Because of its inherent short-termism, its unrelenting obeisance to the profit motive, and inter-imperial conflict, capitalism, in contrast to all other modes of production, has a historically unprecedented tendency toward planetary biospheric crisis, regardless of the total number of humans living on earth.
Blaming population growth for the economic and environmental ravages of capitalist production is not just factually wrong – it also completely misses the point that there is a solution to the mad dictates of the market. This solution has nothing at all to do with population numbers, but everything to do with people – with workers and the poor across the world who bear the brunt of the madness. Because those who experience food shortages and who protest and riot against the deprivations of capitalism are not “surplus” people whose very existence needs to be fretted over and debated. In fact, as workers, students and the poor in the Arab world have made so clear in recent months, the hungry masses are the solution and, especially in the case of Egypt where the food riots of 2008 became the revolution of 2011, they are leading the world as they stand up for humanity.
Regardless of the number of people in the world or the rate of population growth, the massive level of environmental damage caused by capitalist production, in particular the threat of catastrophic weather events due to climate change, are ever-darkening clouds on the horizon.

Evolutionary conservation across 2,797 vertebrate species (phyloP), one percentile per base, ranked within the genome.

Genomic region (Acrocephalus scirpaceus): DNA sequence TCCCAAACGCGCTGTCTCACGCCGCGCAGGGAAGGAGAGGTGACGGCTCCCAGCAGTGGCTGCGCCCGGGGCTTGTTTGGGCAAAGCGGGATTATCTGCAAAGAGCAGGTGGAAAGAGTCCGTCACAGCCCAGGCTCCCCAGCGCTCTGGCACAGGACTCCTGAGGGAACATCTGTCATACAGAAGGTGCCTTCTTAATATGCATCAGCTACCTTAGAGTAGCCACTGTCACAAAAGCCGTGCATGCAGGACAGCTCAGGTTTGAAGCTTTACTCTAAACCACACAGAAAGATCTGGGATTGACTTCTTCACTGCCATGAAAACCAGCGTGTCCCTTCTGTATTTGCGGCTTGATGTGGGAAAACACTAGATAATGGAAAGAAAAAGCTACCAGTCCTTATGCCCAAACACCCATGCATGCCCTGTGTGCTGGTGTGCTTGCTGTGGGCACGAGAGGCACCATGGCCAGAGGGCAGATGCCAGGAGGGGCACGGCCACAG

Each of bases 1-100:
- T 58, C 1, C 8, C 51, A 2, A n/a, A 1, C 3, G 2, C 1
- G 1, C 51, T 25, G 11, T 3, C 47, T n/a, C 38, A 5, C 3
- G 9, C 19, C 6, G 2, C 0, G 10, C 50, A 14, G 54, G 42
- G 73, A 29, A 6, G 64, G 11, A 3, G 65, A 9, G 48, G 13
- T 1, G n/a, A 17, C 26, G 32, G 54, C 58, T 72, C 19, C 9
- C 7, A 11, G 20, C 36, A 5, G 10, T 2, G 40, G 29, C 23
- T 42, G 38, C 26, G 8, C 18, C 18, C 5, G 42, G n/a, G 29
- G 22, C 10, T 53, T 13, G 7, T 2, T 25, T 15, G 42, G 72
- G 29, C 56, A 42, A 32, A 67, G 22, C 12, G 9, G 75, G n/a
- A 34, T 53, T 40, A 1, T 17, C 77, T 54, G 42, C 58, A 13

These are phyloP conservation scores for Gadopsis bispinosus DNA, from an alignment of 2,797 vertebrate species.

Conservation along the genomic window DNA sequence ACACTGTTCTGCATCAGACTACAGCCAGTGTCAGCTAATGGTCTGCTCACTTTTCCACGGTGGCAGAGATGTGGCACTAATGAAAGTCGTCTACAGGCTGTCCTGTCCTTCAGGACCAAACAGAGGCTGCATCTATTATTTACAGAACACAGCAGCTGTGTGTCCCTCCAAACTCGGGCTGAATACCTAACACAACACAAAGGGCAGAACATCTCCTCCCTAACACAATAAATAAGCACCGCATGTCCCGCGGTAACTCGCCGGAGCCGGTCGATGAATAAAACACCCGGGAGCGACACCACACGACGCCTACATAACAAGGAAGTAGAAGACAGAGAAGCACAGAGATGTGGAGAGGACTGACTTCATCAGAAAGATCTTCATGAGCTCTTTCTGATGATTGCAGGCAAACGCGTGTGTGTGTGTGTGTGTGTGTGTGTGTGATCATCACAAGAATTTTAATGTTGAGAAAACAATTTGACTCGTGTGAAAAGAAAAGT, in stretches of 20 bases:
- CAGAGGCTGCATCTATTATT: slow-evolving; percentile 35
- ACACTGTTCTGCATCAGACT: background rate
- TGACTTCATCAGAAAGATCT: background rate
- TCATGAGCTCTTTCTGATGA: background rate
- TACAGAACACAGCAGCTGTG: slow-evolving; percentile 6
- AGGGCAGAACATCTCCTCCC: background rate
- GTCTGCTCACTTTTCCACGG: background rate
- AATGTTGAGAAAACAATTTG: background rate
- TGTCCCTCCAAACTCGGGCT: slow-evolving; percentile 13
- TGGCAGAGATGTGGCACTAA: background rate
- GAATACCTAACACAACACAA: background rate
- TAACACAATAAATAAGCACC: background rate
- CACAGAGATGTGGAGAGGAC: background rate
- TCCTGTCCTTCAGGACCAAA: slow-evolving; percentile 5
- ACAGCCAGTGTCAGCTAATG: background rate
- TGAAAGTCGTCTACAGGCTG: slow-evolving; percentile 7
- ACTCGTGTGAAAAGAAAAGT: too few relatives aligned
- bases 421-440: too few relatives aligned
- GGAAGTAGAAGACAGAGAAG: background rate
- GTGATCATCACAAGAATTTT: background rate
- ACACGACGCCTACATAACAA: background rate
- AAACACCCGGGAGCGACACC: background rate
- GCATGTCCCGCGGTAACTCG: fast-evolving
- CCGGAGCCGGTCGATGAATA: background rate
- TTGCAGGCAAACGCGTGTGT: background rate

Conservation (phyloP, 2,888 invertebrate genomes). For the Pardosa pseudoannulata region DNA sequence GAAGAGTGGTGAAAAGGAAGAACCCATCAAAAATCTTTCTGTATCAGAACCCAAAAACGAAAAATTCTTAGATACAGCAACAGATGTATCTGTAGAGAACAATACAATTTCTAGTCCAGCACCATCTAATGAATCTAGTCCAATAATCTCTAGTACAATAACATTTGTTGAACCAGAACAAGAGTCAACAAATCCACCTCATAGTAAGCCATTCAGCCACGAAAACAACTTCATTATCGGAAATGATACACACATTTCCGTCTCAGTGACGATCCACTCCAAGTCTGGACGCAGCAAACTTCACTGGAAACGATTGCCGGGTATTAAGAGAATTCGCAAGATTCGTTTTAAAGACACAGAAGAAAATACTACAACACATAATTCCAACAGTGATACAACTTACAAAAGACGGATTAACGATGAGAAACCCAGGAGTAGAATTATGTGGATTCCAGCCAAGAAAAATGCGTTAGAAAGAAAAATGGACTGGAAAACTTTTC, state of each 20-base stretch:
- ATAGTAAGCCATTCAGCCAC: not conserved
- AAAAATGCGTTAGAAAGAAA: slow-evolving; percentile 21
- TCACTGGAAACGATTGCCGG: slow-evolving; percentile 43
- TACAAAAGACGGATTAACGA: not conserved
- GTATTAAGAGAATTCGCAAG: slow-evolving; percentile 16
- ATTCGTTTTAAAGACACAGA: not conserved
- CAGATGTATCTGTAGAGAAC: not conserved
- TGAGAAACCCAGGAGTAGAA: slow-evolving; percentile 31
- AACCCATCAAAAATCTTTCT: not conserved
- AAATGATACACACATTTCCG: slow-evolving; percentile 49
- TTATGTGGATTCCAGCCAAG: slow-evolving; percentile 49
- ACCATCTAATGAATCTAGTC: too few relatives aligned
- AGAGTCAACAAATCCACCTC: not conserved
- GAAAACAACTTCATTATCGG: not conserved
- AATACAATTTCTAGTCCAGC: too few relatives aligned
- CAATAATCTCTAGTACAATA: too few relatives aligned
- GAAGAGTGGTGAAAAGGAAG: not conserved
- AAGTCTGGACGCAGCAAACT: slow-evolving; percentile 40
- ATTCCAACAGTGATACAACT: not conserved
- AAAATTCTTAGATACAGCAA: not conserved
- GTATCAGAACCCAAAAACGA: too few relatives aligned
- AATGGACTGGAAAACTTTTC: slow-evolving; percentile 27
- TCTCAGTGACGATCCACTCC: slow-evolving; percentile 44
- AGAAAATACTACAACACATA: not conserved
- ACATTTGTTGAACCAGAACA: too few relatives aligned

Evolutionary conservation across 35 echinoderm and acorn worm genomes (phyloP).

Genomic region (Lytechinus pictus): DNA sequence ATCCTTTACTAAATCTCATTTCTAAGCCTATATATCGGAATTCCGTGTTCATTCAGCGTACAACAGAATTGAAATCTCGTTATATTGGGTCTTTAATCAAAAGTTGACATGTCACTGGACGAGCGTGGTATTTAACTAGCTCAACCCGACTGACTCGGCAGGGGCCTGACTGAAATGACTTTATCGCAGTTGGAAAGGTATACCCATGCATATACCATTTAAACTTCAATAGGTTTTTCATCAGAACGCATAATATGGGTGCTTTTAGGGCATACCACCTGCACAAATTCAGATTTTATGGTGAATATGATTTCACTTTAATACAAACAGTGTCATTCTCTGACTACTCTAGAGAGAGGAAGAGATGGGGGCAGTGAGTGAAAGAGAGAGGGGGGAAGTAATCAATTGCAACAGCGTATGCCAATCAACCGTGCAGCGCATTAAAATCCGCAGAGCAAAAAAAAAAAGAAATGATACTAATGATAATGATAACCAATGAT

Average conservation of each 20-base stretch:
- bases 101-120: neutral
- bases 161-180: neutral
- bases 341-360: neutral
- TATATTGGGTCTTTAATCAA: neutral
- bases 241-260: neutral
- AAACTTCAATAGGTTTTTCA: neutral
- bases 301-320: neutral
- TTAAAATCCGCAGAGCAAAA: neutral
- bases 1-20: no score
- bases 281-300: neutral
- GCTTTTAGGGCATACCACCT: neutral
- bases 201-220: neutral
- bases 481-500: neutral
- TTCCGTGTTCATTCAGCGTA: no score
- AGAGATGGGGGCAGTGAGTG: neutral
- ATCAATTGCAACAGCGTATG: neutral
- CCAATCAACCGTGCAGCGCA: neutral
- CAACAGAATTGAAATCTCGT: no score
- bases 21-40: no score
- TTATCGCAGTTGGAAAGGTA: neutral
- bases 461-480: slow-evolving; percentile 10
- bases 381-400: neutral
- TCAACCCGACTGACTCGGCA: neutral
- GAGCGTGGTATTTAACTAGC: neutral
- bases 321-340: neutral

Today all but a tiny number of people who cling to climate change denial know that human activity is contributing to rising levels of carbon dioxide and other greenhouse gases in the atmosphere and that these gases effectively act as a blanket, trapping radiation from the sun, causing the planet to warm up and creating the danger that as the earth gets hotter quickly, the likelihood of abrupt climate change and catastrophic climate events increases.
Many people who buy into the current population panic want to argue that there is a link between population growth and environmental destruction – in particular between population growth and the amount of carbon being released into the atmosphere. But there is absolutely no correlation between higher population and higher carbon emissions (CO2) and it is logically impossible to blame the world’s poor or workers in developing countries for climate change. As George Monbiot argues:
[T]he places where population has been growing fastest are those in which carbon dioxide has been growing most slowly, and vice versa. Between 1980 and 2005, for example, Sub-Saharan Africa produced 18.5 per cent of the world’s population growth and just 2.4 per cent of the growth in CO2. North America turned out 4 per cent of the extra people, but 14 per cent of the extra emissions. Sixty-three per cent of the world’s population growth happened in places with very low emissions.